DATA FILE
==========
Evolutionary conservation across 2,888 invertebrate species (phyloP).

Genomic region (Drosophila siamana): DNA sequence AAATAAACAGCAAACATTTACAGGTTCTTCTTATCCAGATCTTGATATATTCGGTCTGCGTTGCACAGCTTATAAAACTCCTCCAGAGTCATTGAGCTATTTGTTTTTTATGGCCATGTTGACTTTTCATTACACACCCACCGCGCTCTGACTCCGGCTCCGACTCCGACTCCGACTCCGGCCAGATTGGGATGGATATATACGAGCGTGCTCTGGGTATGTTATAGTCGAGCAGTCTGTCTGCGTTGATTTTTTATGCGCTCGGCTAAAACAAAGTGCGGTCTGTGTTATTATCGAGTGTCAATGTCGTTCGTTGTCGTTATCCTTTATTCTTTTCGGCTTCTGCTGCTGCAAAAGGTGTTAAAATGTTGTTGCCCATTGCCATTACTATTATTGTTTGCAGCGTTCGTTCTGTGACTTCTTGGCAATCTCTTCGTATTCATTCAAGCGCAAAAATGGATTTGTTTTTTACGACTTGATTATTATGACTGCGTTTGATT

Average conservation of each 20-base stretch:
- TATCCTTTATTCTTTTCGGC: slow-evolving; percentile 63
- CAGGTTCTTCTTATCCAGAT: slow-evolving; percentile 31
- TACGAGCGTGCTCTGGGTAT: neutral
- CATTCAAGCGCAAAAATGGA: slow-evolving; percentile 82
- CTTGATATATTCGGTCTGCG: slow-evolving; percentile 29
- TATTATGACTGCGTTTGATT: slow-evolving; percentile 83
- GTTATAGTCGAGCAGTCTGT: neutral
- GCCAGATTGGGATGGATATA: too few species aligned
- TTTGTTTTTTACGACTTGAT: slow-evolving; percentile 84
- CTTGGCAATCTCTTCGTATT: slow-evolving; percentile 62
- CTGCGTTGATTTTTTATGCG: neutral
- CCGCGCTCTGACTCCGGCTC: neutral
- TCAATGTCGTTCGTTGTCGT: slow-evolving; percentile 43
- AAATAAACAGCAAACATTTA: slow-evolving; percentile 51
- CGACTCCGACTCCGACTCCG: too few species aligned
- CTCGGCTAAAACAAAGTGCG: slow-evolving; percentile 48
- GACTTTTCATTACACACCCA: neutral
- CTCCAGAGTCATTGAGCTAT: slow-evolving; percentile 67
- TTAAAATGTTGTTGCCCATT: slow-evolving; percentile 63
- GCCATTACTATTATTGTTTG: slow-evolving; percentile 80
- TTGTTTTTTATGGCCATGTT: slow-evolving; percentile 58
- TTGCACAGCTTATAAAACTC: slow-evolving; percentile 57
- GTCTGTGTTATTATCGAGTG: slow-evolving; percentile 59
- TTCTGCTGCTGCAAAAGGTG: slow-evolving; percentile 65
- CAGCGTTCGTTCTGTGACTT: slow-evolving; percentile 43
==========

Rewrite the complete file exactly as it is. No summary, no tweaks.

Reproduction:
Evolutionary conservation across 2,888 invertebrate species (phyloP).

Genomic region (Drosophila siamana): DNA sequence AAATAAACAGCAAACATTTACAGGTTCTTCTTATCCAGATCTTGATATATTCGGTCTGCGTTGCACAGCTTATAAAACTCCTCCAGAGTCATTGAGCTATTTGTTTTTTATGGCCATGTTGACTTTTCATTACACACCCACCGCGCTCTGACTCCGGCTCCGACTCCGACTCCGACTCCGGCCAGATTGGGATGGATATATACGAGCGTGCTCTGGGTATGTTATAGTCGAGCAGTCTGTCTGCGTTGATTTTTTATGCGCTCGGCTAAAACAAAGTGCGGTCTGTGTTATTATCGAGTGTCAATGTCGTTCGTTGTCGTTATCCTTTATTCTTTTCGGCTTCTGCTGCTGCAAAAGGTGTTAAAATGTTGTTGCCCATTGCCATTACTATTATTGTTTGCAGCGTTCGTTCTGTGACTTCTTGGCAATCTCTTCGTATTCATTCAAGCGCAAAAATGGATTTGTTTTTTACGACTTGATTATTATGACTGCGTTTGATT

Average conservation of each 20-base stretch:
- TATCCTTTATTCTTTTCGGC: slow-evolving; percentile 63
- CAGGTTCTTCTTATCCAGAT: slow-evolving; percentile 31
- TACGAGCGTGCTCTGGGTAT: neutral
- CATTCAAGCGCAAAAATGGA: slow-evolving; percentile 82
- CTTGATATATTCGGTCTGCG: slow-evolving; percentile 29
- TATTATGACTGCGTTTGATT: slow-evolving; percentile 83
- GTTATAGTCGAGCAGTCTGT: neutral
- GCCAGATTGGGATGGATATA: too few species aligned
- TTTGTTTTTTACGACTTGAT: slow-evolving; percentile 84
- CTTGGCAATCTCTTCGTATT: slow-evolving; percentile 62
- CTGCGTTGATTTTTTATGCG: neutral
- CCGCGCTCTGACTCCGGCTC: neutral
- TCAATGTCGTTCGTTGTCGT: slow-evolving; percentile 43
- AAATAAACAGCAAACATTTA: slow-evolving; percentile 51
- CGACTCCGACTCCGACTCCG: too few species aligned
- CTCGGCTAAAACAAAGTGCG: slow-evolving; percentile 48
- GACTTTTCATTACACACCCA: neutral
- CTCCAGAGTCATTGAGCTAT: slow-evolving; percentile 67
- TTAAAATGTTGTTGCCCATT: slow-evolving; percentile 63
- GCCATTACTATTATTGTTTG: slow-evolving; percentile 80
- TTGTTTTTTATGGCCATGTT: slow-evolving; percentile 58
- TTGCACAGCTTATAAAACTC: slow-evolving; percentile 57
- GTCTGTGTTATTATCGAGTG: slow-evolving; percentile 59
- TTCTGCTGCTGCAAAAGGTG: slow-evolving; percentile 65
- CAGCGTTCGTTCTGTGACTT: slow-evolving; percentile 43